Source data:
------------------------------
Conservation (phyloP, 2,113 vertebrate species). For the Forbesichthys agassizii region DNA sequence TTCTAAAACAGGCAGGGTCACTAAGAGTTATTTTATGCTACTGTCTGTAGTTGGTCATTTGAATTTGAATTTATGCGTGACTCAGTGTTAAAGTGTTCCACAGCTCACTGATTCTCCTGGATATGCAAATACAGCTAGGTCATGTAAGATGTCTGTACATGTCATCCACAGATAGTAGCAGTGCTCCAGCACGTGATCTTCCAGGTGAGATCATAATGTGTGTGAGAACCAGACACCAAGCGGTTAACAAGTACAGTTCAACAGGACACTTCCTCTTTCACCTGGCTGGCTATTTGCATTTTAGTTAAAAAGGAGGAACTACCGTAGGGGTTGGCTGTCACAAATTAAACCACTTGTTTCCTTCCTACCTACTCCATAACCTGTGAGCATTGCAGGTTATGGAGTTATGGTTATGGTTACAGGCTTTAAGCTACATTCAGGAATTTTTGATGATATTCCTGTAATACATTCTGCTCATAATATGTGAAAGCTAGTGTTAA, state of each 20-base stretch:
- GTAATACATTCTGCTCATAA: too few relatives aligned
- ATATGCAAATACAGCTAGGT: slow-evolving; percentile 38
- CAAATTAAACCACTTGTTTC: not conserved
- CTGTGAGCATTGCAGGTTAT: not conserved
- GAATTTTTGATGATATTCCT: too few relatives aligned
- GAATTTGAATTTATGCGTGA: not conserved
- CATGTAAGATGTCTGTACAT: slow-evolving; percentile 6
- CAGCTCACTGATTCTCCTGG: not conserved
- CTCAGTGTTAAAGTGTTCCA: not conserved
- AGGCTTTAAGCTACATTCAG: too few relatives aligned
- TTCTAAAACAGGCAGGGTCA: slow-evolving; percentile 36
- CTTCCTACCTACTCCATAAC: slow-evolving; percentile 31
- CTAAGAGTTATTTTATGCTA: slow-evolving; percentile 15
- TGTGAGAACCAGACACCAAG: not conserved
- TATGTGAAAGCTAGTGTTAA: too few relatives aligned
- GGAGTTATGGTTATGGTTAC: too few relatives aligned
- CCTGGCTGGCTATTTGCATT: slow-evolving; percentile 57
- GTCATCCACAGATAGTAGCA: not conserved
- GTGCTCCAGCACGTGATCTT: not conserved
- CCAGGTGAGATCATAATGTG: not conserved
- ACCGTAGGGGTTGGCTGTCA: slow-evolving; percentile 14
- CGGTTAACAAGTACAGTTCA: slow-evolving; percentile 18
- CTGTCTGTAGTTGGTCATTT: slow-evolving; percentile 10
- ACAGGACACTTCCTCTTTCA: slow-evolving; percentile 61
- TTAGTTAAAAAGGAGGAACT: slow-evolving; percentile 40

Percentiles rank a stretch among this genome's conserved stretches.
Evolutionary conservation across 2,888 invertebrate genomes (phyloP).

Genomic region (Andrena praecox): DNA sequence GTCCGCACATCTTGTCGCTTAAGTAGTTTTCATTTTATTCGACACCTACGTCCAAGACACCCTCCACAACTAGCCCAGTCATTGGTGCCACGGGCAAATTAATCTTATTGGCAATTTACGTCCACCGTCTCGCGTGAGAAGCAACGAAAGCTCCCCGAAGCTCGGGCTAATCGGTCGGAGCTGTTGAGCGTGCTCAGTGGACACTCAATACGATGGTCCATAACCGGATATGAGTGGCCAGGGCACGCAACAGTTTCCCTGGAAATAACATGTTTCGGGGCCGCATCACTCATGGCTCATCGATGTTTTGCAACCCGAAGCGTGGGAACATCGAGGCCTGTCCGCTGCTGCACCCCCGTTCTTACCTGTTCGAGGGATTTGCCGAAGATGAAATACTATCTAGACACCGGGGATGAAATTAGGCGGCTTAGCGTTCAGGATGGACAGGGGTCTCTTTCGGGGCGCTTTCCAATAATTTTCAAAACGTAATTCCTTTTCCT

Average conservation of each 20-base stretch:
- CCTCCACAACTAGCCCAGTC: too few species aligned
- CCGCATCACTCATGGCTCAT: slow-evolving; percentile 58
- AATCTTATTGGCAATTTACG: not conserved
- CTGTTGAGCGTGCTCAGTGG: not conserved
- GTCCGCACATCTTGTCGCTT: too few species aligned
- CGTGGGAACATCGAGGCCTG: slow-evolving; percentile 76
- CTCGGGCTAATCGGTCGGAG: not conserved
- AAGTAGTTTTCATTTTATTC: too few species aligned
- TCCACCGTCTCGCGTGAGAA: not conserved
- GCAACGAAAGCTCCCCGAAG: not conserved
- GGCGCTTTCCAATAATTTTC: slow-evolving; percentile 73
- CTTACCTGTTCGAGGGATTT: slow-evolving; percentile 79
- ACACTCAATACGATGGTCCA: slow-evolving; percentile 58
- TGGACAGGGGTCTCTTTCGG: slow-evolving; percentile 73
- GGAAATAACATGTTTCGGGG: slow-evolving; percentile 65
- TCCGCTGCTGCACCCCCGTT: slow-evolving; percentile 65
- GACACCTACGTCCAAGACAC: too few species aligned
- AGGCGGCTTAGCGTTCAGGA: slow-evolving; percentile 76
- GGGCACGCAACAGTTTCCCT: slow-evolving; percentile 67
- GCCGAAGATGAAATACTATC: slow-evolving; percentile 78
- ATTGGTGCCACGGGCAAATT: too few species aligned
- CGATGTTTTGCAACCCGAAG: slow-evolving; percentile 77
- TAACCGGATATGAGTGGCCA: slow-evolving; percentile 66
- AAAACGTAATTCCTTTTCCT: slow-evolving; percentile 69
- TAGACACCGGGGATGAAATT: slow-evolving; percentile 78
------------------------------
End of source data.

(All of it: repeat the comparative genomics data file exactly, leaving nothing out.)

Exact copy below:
Conservation (phyloP, 2,113 vertebrate species). For the Forbesichthys agassizii region DNA sequence TTCTAAAACAGGCAGGGTCACTAAGAGTTATTTTATGCTACTGTCTGTAGTTGGTCATTTGAATTTGAATTTATGCGTGACTCAGTGTTAAAGTGTTCCACAGCTCACTGATTCTCCTGGATATGCAAATACAGCTAGGTCATGTAAGATGTCTGTACATGTCATCCACAGATAGTAGCAGTGCTCCAGCACGTGATCTTCCAGGTGAGATCATAATGTGTGTGAGAACCAGACACCAAGCGGTTAACAAGTACAGTTCAACAGGACACTTCCTCTTTCACCTGGCTGGCTATTTGCATTTTAGTTAAAAAGGAGGAACTACCGTAGGGGTTGGCTGTCACAAATTAAACCACTTGTTTCCTTCCTACCTACTCCATAACCTGTGAGCATTGCAGGTTATGGAGTTATGGTTATGGTTACAGGCTTTAAGCTACATTCAGGAATTTTTGATGATATTCCTGTAATACATTCTGCTCATAATATGTGAAAGCTAGTGTTAA, state of each 20-base stretch:
- GTAATACATTCTGCTCATAA: too few relatives aligned
- ATATGCAAATACAGCTAGGT: slow-evolving; percentile 38
- CAAATTAAACCACTTGTTTC: not conserved
- CTGTGAGCATTGCAGGTTAT: not conserved
- GAATTTTTGATGATATTCCT: too few relatives aligned
- GAATTTGAATTTATGCGTGA: not conserved
- CATGTAAGATGTCTGTACAT: slow-evolving; percentile 6
- CAGCTCACTGATTCTCCTGG: not conserved
- CTCAGTGTTAAAGTGTTCCA: not conserved
- AGGCTTTAAGCTACATTCAG: too few relatives aligned
- TTCTAAAACAGGCAGGGTCA: slow-evolving; percentile 36
- CTTCCTACCTACTCCATAAC: slow-evolving; percentile 31
- CTAAGAGTTATTTTATGCTA: slow-evolving; percentile 15
- TGTGAGAACCAGACACCAAG: not conserved
- TATGTGAAAGCTAGTGTTAA: too few relatives aligned
- GGAGTTATGGTTATGGTTAC: too few relatives aligned
- CCTGGCTGGCTATTTGCATT: slow-evolving; percentile 57
- GTCATCCACAGATAGTAGCA: not conserved
- GTGCTCCAGCACGTGATCTT: not conserved
- CCAGGTGAGATCATAATGTG: not conserved
- ACCGTAGGGGTTGGCTGTCA: slow-evolving; percentile 14
- CGGTTAACAAGTACAGTTCA: slow-evolving; percentile 18
- CTGTCTGTAGTTGGTCATTT: slow-evolving; percentile 10
- ACAGGACACTTCCTCTTTCA: slow-evolving; percentile 61
- TTAGTTAAAAAGGAGGAACT: slow-evolving; percentile 40

Percentiles rank a stretch among this genome's conserved stretches.
Evolutionary conservation across 2,888 invertebrate genomes (phyloP).

Genomic region (Andrena praecox): DNA sequence GTCCGCACATCTTGTCGCTTAAGTAGTTTTCATTTTATTCGACACCTACGTCCAAGACACCCTCCACAACTAGCCCAGTCATTGGTGCCACGGGCAAATTAATCTTATTGGCAATTTACGTCCACCGTCTCGCGTGAGAAGCAACGAAAGCTCCCCGAAGCTCGGGCTAATCGGTCGGAGCTGTTGAGCGTGCTCAGTGGACACTCAATACGATGGTCCATAACCGGATATGAGTGGCCAGGGCACGCAACAGTTTCCCTGGAAATAACATGTTTCGGGGCCGCATCACTCATGGCTCATCGATGTTTTGCAACCCGAAGCGTGGGAACATCGAGGCCTGTCCGCTGCTGCACCCCCGTTCTTACCTGTTCGAGGGATTTGCCGAAGATGAAATACTATCTAGACACCGGGGATGAAATTAGGCGGCTTAGCGTTCAGGATGGACAGGGGTCTCTTTCGGGGCGCTTTCCAATAATTTTCAAAACGTAATTCCTTTTCCT

Average conservation of each 20-base stretch:
- CCTCCACAACTAGCCCAGTC: too few species aligned
- CCGCATCACTCATGGCTCAT: slow-evolving; percentile 58
- AATCTTATTGGCAATTTACG: not conserved
- CTGTTGAGCGTGCTCAGTGG: not conserved
- GTCCGCACATCTTGTCGCTT: too few species aligned
- CGTGGGAACATCGAGGCCTG: slow-evolving; percentile 76
- CTCGGGCTAATCGGTCGGAG: not conserved
- AAGTAGTTTTCATTTTATTC: too few species aligned
- TCCACCGTCTCGCGTGAGAA: not conserved
- GCAACGAAAGCTCCCCGAAG: not conserved
- GGCGCTTTCCAATAATTTTC: slow-evolving; percentile 73
- CTTACCTGTTCGAGGGATTT: slow-evolving; percentile 79
- ACACTCAATACGATGGTCCA: slow-evolving; percentile 58
- TGGACAGGGGTCTCTTTCGG: slow-evolving; percentile 73
- GGAAATAACATGTTTCGGGG: slow-evolving; percentile 65
- TCCGCTGCTGCACCCCCGTT: slow-evolving; percentile 65
- GACACCTACGTCCAAGACAC: too few species aligned
- AGGCGGCTTAGCGTTCAGGA: slow-evolving; percentile 76
- GGGCACGCAACAGTTTCCCT: slow-evolving; percentile 67
- GCCGAAGATGAAATACTATC: slow-evolving; percentile 78
- ATTGGTGCCACGGGCAAATT: too few species aligned
- CGATGTTTTGCAACCCGAAG: slow-evolving; percentile 77
- TAACCGGATATGAGTGGCCA: slow-evolving; percentile 66
- AAAACGTAATTCCTTTTCCT: slow-evolving; percentile 69
- TAGACACCGGGGATGAAATT: slow-evolving; percentile 78